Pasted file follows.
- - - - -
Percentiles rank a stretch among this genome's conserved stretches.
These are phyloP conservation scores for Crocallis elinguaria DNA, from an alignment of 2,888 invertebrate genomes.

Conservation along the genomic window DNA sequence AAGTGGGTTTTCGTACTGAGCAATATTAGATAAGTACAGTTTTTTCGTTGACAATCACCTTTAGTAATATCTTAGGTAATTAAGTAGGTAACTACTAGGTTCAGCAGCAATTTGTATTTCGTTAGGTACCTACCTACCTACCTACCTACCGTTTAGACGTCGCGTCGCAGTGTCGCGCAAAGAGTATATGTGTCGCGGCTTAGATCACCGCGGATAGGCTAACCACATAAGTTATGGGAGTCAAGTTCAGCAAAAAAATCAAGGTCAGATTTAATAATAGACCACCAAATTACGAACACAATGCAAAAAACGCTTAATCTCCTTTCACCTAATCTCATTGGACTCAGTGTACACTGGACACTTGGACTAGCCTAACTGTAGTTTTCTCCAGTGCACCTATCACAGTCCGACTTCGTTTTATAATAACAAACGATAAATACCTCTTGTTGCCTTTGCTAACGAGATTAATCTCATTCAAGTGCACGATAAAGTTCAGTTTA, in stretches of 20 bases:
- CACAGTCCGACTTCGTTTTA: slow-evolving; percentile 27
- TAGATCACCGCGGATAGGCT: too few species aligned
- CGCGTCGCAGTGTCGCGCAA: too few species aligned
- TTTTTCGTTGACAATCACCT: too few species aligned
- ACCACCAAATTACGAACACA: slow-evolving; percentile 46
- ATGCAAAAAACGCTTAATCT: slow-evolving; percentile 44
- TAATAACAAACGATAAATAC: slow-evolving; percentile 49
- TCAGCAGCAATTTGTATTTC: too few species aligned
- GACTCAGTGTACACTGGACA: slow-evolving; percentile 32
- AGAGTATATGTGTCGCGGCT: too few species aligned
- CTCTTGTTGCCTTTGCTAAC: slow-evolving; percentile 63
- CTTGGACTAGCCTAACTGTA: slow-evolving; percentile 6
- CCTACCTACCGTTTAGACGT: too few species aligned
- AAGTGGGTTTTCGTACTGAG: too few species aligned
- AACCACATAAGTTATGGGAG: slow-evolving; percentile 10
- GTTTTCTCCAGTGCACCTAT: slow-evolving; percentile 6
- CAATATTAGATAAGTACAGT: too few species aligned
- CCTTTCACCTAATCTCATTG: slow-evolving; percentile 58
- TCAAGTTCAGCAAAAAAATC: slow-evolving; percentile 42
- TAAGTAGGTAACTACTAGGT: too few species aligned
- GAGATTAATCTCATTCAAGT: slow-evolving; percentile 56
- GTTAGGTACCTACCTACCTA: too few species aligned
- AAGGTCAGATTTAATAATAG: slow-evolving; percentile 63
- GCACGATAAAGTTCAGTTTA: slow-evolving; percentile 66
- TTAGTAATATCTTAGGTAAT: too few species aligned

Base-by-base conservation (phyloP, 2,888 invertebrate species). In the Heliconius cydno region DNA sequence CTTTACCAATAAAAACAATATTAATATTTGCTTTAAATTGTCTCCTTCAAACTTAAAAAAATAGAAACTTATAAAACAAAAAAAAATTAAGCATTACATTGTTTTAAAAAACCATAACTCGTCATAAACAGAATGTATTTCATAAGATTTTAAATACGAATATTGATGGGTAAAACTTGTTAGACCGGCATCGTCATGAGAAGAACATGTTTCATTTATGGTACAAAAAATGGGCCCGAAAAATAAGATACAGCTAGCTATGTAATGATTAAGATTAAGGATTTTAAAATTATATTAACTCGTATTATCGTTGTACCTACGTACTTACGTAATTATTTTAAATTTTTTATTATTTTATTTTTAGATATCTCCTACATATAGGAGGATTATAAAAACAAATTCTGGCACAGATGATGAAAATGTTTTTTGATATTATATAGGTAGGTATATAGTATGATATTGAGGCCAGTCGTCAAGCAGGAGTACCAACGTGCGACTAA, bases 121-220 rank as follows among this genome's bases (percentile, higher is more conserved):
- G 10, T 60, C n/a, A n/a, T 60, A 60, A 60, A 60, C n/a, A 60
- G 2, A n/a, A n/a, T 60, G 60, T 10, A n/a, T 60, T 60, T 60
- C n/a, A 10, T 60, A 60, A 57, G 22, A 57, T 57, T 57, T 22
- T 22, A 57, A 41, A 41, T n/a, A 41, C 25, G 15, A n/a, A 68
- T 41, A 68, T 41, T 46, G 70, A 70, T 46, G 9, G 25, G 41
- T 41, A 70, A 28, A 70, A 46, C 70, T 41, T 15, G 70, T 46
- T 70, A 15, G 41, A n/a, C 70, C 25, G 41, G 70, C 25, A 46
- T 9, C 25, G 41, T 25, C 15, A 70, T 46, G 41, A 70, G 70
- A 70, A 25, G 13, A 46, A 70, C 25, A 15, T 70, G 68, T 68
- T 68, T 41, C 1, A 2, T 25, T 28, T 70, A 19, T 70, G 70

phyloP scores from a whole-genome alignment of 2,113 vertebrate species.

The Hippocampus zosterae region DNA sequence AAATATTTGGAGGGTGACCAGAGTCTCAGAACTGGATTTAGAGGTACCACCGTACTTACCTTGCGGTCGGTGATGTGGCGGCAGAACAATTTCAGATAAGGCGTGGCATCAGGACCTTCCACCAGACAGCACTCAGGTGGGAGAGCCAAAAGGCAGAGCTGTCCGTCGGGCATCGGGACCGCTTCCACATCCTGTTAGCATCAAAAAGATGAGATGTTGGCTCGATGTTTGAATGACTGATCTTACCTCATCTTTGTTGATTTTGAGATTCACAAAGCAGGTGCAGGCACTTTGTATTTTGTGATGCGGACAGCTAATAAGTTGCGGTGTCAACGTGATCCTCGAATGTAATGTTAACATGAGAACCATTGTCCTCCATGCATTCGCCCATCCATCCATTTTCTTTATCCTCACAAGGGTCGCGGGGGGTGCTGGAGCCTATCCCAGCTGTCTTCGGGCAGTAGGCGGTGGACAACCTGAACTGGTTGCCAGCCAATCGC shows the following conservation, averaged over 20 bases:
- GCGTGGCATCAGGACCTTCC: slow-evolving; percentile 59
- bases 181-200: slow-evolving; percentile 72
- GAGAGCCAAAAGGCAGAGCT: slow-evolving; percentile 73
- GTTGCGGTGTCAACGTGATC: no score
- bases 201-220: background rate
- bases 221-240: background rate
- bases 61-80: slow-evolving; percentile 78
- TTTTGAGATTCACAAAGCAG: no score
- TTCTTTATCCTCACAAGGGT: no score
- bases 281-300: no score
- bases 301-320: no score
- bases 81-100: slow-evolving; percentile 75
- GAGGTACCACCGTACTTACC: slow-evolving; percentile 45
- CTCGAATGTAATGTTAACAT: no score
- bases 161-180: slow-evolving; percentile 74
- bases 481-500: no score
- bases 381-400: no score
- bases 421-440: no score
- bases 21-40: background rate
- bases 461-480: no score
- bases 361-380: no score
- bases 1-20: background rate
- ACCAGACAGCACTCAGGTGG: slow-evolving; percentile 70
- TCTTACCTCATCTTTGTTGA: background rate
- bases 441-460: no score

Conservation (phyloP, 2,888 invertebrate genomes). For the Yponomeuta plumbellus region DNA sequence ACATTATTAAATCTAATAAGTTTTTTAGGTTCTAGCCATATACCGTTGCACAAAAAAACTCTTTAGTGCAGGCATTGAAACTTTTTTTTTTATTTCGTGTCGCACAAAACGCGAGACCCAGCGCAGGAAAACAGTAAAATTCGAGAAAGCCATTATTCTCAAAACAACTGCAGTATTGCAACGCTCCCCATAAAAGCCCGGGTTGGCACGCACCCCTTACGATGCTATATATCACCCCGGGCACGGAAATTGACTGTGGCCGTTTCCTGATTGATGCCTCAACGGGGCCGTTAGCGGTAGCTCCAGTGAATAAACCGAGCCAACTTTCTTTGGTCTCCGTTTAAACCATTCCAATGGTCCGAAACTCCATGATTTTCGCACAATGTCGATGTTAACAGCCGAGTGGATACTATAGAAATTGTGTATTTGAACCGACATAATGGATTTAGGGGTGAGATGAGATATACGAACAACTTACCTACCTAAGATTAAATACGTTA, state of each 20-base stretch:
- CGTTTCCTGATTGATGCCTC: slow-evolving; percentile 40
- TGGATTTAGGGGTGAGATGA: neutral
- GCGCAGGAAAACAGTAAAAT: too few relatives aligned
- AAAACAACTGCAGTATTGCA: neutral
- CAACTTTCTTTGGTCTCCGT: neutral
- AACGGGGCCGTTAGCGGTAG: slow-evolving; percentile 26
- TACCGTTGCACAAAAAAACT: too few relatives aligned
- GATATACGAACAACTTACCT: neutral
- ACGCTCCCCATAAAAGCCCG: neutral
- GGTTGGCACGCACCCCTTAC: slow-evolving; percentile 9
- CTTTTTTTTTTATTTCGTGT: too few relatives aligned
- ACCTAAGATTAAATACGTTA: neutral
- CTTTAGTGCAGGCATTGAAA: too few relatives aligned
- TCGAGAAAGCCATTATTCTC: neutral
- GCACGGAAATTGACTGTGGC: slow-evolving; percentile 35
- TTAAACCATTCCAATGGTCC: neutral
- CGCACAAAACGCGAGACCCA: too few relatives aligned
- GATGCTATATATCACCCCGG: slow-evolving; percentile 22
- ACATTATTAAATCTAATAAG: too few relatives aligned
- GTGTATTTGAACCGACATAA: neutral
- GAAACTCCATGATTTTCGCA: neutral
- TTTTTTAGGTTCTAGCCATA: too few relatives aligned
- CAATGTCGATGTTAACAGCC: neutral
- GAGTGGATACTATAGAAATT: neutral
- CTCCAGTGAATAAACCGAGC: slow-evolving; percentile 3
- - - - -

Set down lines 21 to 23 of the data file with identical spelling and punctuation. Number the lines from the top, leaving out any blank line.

- CCTTTCACCTAATCTCATTG: slow-evolving; percentile 58
- TCAAGTTCAGCAAAAAAATC: slow-evolving; percentile 42
- TAAGTAGGTAACTACTAGGT: too few species aligned